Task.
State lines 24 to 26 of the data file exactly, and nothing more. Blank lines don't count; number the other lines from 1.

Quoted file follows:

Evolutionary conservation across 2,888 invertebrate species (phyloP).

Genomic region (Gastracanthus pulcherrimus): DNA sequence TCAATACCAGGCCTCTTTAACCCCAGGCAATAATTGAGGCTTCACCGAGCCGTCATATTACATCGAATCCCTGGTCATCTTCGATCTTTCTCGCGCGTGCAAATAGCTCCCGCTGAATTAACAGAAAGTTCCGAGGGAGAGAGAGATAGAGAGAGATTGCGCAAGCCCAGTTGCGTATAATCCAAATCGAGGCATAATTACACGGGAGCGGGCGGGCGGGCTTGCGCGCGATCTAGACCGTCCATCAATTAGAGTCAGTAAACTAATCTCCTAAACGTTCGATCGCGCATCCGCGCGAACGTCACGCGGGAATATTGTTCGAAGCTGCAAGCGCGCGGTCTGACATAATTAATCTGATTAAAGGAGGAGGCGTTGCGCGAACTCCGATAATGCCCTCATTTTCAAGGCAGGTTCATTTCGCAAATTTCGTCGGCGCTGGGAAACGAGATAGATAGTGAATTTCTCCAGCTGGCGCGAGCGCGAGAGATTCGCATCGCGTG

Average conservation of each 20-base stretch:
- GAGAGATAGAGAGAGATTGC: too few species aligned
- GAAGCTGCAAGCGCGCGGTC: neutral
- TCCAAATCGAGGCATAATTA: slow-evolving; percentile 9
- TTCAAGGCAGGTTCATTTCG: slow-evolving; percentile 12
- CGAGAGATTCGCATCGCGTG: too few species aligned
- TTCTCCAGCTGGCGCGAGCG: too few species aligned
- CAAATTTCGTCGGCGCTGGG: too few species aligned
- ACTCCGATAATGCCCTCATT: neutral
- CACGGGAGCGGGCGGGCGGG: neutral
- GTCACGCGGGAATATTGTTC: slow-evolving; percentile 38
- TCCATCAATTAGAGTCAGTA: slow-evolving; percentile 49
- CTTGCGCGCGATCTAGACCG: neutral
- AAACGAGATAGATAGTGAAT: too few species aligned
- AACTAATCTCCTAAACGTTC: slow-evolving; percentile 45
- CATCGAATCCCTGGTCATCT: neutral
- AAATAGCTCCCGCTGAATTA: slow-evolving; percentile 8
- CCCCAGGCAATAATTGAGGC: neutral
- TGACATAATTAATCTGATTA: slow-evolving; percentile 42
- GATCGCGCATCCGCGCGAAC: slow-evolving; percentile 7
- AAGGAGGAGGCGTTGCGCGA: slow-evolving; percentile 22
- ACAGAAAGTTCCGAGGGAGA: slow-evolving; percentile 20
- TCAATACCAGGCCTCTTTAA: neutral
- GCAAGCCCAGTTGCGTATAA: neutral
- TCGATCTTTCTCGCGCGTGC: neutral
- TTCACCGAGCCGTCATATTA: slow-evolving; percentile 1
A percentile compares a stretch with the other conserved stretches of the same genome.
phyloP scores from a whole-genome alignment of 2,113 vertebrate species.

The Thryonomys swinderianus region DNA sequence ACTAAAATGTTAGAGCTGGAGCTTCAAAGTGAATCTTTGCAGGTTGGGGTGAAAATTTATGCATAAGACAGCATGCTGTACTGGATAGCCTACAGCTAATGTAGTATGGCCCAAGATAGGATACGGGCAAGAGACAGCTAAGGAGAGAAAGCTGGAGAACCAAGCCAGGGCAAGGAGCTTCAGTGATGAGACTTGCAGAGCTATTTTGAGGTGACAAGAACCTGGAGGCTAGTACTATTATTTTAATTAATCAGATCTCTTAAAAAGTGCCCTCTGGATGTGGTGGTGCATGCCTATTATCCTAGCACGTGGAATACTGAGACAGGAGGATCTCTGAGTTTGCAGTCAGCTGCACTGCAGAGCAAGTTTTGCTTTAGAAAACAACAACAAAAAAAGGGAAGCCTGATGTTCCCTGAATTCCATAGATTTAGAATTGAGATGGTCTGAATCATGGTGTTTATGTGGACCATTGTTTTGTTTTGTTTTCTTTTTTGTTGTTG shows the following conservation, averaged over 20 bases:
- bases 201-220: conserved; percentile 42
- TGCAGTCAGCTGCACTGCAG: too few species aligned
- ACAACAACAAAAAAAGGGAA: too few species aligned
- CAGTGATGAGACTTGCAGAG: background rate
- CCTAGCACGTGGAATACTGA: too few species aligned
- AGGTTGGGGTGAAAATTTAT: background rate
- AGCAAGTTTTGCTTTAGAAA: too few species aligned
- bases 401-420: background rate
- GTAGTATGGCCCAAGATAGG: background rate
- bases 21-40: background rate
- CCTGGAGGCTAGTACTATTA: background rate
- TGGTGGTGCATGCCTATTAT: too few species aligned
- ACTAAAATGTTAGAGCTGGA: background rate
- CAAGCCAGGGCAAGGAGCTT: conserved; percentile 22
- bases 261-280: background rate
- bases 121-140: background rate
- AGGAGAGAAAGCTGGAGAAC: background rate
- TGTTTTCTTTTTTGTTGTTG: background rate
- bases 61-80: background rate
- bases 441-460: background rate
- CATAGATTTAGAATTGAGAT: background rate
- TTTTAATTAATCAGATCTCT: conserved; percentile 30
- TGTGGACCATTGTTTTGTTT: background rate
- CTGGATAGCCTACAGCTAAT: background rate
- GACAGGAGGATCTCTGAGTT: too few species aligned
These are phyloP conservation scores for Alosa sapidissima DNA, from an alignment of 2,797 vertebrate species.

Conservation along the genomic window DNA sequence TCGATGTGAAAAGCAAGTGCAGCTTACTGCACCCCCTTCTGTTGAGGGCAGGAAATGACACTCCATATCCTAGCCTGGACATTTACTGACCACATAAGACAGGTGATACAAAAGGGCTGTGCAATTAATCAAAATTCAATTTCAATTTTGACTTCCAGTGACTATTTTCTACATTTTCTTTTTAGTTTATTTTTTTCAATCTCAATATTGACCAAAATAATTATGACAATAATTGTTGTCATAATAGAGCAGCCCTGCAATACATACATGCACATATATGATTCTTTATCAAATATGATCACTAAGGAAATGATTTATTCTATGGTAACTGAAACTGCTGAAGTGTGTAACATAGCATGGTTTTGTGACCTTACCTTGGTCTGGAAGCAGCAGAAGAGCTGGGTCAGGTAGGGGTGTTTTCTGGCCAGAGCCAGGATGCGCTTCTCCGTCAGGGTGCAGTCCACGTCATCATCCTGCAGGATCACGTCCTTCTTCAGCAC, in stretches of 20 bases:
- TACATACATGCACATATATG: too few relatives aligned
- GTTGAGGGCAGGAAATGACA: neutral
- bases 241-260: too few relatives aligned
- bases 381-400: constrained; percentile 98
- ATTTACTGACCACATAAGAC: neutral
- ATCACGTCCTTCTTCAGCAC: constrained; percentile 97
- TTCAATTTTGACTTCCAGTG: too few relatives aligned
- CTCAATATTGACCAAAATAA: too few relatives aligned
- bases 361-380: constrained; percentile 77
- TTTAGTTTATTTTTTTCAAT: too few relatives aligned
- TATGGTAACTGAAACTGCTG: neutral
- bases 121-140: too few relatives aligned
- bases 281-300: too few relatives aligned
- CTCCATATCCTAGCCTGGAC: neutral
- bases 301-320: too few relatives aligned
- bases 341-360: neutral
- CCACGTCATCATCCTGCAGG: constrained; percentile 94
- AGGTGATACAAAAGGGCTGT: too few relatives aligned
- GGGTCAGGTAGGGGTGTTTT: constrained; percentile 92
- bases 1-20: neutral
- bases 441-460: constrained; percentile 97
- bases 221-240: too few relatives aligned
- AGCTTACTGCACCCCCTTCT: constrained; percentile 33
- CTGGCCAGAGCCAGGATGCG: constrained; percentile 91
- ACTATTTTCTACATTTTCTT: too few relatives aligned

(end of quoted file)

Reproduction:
- ACAGAAAGTTCCGAGGGAGA: slow-evolving; percentile 20
- TCAATACCAGGCCTCTTTAA: neutral
- GCAAGCCCAGTTGCGTATAA: neutral